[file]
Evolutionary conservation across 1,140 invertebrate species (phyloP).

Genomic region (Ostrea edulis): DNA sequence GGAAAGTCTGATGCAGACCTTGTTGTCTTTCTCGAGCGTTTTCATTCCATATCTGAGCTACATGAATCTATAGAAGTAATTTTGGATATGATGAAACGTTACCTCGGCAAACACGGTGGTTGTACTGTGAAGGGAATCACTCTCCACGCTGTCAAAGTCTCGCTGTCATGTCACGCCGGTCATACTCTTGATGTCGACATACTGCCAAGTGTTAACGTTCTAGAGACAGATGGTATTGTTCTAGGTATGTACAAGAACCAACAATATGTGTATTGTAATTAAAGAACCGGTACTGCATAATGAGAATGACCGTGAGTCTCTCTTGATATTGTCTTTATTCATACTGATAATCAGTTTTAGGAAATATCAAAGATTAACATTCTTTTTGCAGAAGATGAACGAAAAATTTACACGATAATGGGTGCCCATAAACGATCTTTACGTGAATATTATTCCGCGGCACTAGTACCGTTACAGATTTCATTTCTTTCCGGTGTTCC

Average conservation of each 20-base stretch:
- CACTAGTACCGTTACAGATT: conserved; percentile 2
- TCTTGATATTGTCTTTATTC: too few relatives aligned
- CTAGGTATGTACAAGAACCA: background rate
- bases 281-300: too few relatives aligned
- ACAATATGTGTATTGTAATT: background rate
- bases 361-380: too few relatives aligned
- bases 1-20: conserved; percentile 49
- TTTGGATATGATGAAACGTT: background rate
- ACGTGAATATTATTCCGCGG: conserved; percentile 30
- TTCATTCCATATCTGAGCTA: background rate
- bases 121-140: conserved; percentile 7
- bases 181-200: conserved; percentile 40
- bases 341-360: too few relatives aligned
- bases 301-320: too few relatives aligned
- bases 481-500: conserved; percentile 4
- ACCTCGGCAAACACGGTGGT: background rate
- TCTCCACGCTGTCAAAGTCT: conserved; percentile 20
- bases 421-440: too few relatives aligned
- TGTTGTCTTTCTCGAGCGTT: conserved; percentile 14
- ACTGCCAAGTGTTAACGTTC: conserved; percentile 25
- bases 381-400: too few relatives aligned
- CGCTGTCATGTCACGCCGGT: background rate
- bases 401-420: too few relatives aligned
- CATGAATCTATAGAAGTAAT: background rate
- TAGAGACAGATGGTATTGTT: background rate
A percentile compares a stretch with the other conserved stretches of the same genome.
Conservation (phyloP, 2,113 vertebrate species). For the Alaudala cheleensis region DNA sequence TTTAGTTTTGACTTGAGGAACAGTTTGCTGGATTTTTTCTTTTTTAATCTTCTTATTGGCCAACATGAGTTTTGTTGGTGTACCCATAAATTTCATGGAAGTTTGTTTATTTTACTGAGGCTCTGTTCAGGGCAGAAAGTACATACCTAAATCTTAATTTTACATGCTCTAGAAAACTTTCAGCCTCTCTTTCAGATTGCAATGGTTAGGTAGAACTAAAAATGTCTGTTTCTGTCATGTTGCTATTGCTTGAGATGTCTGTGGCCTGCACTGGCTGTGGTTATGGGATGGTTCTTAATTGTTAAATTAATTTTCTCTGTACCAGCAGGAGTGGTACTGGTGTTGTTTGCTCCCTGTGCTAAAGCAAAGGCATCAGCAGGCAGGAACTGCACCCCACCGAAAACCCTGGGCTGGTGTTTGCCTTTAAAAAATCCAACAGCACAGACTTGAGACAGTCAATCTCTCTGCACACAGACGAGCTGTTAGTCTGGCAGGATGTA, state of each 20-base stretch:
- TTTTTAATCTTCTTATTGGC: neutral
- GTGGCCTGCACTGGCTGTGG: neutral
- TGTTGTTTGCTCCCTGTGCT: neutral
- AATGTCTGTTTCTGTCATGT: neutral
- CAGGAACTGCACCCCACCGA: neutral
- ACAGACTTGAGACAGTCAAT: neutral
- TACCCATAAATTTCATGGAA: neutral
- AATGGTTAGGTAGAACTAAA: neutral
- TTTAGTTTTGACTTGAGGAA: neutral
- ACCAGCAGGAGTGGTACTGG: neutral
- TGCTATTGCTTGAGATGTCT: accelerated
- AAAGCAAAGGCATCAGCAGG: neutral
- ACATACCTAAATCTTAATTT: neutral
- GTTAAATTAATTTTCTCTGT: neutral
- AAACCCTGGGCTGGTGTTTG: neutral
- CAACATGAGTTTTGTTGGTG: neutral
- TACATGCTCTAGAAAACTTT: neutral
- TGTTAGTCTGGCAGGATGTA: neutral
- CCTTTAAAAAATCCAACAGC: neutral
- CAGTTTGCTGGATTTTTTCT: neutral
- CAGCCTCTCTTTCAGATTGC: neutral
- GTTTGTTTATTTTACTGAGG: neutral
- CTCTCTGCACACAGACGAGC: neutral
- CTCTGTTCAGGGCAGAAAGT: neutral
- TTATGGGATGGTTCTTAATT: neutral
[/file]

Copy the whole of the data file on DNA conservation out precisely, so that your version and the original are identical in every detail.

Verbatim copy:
Evolutionary conservation across 1,140 invertebrate species (phyloP).

Genomic region (Ostrea edulis): DNA sequence GGAAAGTCTGATGCAGACCTTGTTGTCTTTCTCGAGCGTTTTCATTCCATATCTGAGCTACATGAATCTATAGAAGTAATTTTGGATATGATGAAACGTTACCTCGGCAAACACGGTGGTTGTACTGTGAAGGGAATCACTCTCCACGCTGTCAAAGTCTCGCTGTCATGTCACGCCGGTCATACTCTTGATGTCGACATACTGCCAAGTGTTAACGTTCTAGAGACAGATGGTATTGTTCTAGGTATGTACAAGAACCAACAATATGTGTATTGTAATTAAAGAACCGGTACTGCATAATGAGAATGACCGTGAGTCTCTCTTGATATTGTCTTTATTCATACTGATAATCAGTTTTAGGAAATATCAAAGATTAACATTCTTTTTGCAGAAGATGAACGAAAAATTTACACGATAATGGGTGCCCATAAACGATCTTTACGTGAATATTATTCCGCGGCACTAGTACCGTTACAGATTTCATTTCTTTCCGGTGTTCC

Average conservation of each 20-base stretch:
- CACTAGTACCGTTACAGATT: conserved; percentile 2
- TCTTGATATTGTCTTTATTC: too few relatives aligned
- CTAGGTATGTACAAGAACCA: background rate
- bases 281-300: too few relatives aligned
- ACAATATGTGTATTGTAATT: background rate
- bases 361-380: too few relatives aligned
- bases 1-20: conserved; percentile 49
- TTTGGATATGATGAAACGTT: background rate
- ACGTGAATATTATTCCGCGG: conserved; percentile 30
- TTCATTCCATATCTGAGCTA: background rate
- bases 121-140: conserved; percentile 7
- bases 181-200: conserved; percentile 40
- bases 341-360: too few relatives aligned
- bases 301-320: too few relatives aligned
- bases 481-500: conserved; percentile 4
- ACCTCGGCAAACACGGTGGT: background rate
- TCTCCACGCTGTCAAAGTCT: conserved; percentile 20
- bases 421-440: too few relatives aligned
- TGTTGTCTTTCTCGAGCGTT: conserved; percentile 14
- ACTGCCAAGTGTTAACGTTC: conserved; percentile 25
- bases 381-400: too few relatives aligned
- CGCTGTCATGTCACGCCGGT: background rate
- bases 401-420: too few relatives aligned
- CATGAATCTATAGAAGTAAT: background rate
- TAGAGACAGATGGTATTGTT: background rate
A percentile compares a stretch with the other conserved stretches of the same genome.
Conservation (phyloP, 2,113 vertebrate species). For the Alaudala cheleensis region DNA sequence TTTAGTTTTGACTTGAGGAACAGTTTGCTGGATTTTTTCTTTTTTAATCTTCTTATTGGCCAACATGAGTTTTGTTGGTGTACCCATAAATTTCATGGAAGTTTGTTTATTTTACTGAGGCTCTGTTCAGGGCAGAAAGTACATACCTAAATCTTAATTTTACATGCTCTAGAAAACTTTCAGCCTCTCTTTCAGATTGCAATGGTTAGGTAGAACTAAAAATGTCTGTTTCTGTCATGTTGCTATTGCTTGAGATGTCTGTGGCCTGCACTGGCTGTGGTTATGGGATGGTTCTTAATTGTTAAATTAATTTTCTCTGTACCAGCAGGAGTGGTACTGGTGTTGTTTGCTCCCTGTGCTAAAGCAAAGGCATCAGCAGGCAGGAACTGCACCCCACCGAAAACCCTGGGCTGGTGTTTGCCTTTAAAAAATCCAACAGCACAGACTTGAGACAGTCAATCTCTCTGCACACAGACGAGCTGTTAGTCTGGCAGGATGTA, state of each 20-base stretch:
- TTTTTAATCTTCTTATTGGC: neutral
- GTGGCCTGCACTGGCTGTGG: neutral
- TGTTGTTTGCTCCCTGTGCT: neutral
- AATGTCTGTTTCTGTCATGT: neutral
- CAGGAACTGCACCCCACCGA: neutral
- ACAGACTTGAGACAGTCAAT: neutral
- TACCCATAAATTTCATGGAA: neutral
- AATGGTTAGGTAGAACTAAA: neutral
- TTTAGTTTTGACTTGAGGAA: neutral
- ACCAGCAGGAGTGGTACTGG: neutral
- TGCTATTGCTTGAGATGTCT: accelerated
- AAAGCAAAGGCATCAGCAGG: neutral
- ACATACCTAAATCTTAATTT: neutral
- GTTAAATTAATTTTCTCTGT: neutral
- AAACCCTGGGCTGGTGTTTG: neutral
- CAACATGAGTTTTGTTGGTG: neutral
- TACATGCTCTAGAAAACTTT: neutral
- TGTTAGTCTGGCAGGATGTA: neutral
- CCTTTAAAAAATCCAACAGC: neutral
- CAGTTTGCTGGATTTTTTCT: neutral
- CAGCCTCTCTTTCAGATTGC: neutral
- GTTTGTTTATTTTACTGAGG: neutral
- CTCTCTGCACACAGACGAGC: neutral
- CTCTGTTCAGGGCAGAAAGT: neutral
- TTATGGGATGGTTCTTAATT: neutral